FMECA & CMMS: maintenance excellence
Wednesday 23 december 2020
> Why a CMMS for industrial maintenance?
The implementation of an FMECA strategy, based on the knowledge base of failure modes, their effects and criticality, will, on the one hand, improve the design of equipment for greater reliability and safety, and on the other hand, seek to facilitate maintenance for a better level of service and cost reduction.
It should also be noted that an FMECA strategy is frequently required during a standardization process. Examples include ISO 9001, QS 9000, ISO/TS 16949, Good Manufacturing Practices, GMP as required by the U.S. Food and Drug Administration (FDA).
In this article, we will discover exactly what FMECA covers, how to implement this maintenance excellence strategy and how its interest is reinforced when it is associated with CMMS software.
WHAT IS AN FMECA STRATEGY?
The acronym FMECA stands for Failure Modes, Effects and Criticality Analysis.
The aim is to analyze the types of failures, breakdowns and shutdowns of equipment, their effects on production and the probability of such events occurring in order to take anticipatory measures. Thus, a maintenance action such as the change of a component of an equipment can be added to the preventive maintenance plan, following the results of the FMECA analysis.
The FMECA analysis therefore requires the identification of the following information:
- Which equipment is concerned
- What is its main function
- A list of the types of breakdowns that may occur, as well as their probable causes and effects
- Maintenance and controls already in place
- Recommended actions to prevent shutdowns
All this information is held by a CMMS in which the technical data has been correctly collected and centralized and can therefore be easily shared and used by all the players. We will come back to this later: the association of a CMMS with a FMECA strategy will allow us to enter the virtuous circle of maintenance.
WHAT IS THE DIFFERENCE BETWEEN FMEA AND FMECA?
First of all, it should be noted that the acronym FMEA for Failure Mode and Effects Analysis is sometimes used. The two notions are very close: FMEA can be considered as a necessary but not completely sufficient subset of the analysis. The "C" of FMECA adds criticality analysis.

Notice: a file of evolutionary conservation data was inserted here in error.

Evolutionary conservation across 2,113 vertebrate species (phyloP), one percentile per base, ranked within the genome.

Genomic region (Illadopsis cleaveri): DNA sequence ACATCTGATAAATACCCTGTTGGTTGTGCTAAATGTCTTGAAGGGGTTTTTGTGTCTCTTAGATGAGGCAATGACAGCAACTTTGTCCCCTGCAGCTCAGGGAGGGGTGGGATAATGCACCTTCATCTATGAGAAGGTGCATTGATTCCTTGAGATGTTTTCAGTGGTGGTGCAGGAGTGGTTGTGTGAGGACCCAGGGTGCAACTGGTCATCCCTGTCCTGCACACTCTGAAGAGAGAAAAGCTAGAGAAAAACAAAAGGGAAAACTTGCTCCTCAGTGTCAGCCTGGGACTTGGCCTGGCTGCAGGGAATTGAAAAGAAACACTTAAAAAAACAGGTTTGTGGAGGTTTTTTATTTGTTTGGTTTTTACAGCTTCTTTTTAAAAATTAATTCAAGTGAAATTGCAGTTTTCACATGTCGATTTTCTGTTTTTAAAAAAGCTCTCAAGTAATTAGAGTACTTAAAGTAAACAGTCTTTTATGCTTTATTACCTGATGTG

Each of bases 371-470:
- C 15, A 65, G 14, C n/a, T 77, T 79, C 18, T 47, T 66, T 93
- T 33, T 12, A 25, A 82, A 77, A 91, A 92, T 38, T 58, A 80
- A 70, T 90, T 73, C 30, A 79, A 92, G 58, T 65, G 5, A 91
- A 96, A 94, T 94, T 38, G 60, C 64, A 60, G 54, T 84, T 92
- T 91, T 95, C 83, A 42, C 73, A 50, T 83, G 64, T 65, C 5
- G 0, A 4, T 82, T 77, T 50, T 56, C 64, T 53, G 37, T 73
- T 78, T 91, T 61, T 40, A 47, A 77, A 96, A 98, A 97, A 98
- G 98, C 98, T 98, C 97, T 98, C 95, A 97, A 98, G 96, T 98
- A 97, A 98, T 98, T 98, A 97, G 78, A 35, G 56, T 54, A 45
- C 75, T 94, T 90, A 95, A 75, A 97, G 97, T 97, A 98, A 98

The steps for setting up a FMEA strategy are as follows:
- Identify and list all failure modes
- Analyze the effects of the failure
- Determine the causes of the failure
- Report results graphically
In order to implement a comprehensive strategy, the following essential actions must be added to this approach:
- Carry out criticality calculations: i.e. assign a score per risk and weight it according to its probability.
- Determine the equipment presenting the highest risk
- Take risk mitigation measures and justify, document remaining risks
- Monitor the implementation and effectiveness of corrective measures
Thus, the criticality component of FMECA consists of assigning a score from 1 to 10 to the criteria of probability of failure, consequences and confidence.
The confidence criterion is the plausibility of detecting the failure in time, i.e. before it reaches the end user or customer: the more difficult it is to detect, the higher the score will be, and conversely, the easier it is to detect, either with the naked eye or with sensors, the lower the score will be.
Multiplying these 3 factors gives a score from 1 to 1000, called Risk Priority Score or RPN for Risk Priority Number. The equipment with the highest score should be processed first.
Since this criticality is essential, it is possible to abandon the term FMEA to refer only to the complete strategy: FMECA.
DIFFERENT APPROACHES DEPENDING ON THE AVAILABLE DATA
Top-down, bottom-up, criticality analysis, several approaches are possible when conducting an FMECA analysis.
The top-down approach is used in an upstream phase during the design and conception of the machine in order to maximize its robustness. The analysis starts with the main production functions and the probable causes of breakdowns. Functional failures with significant effects on production are prioritized in the analysis results, but the analysis should be completed at a later stage of the design.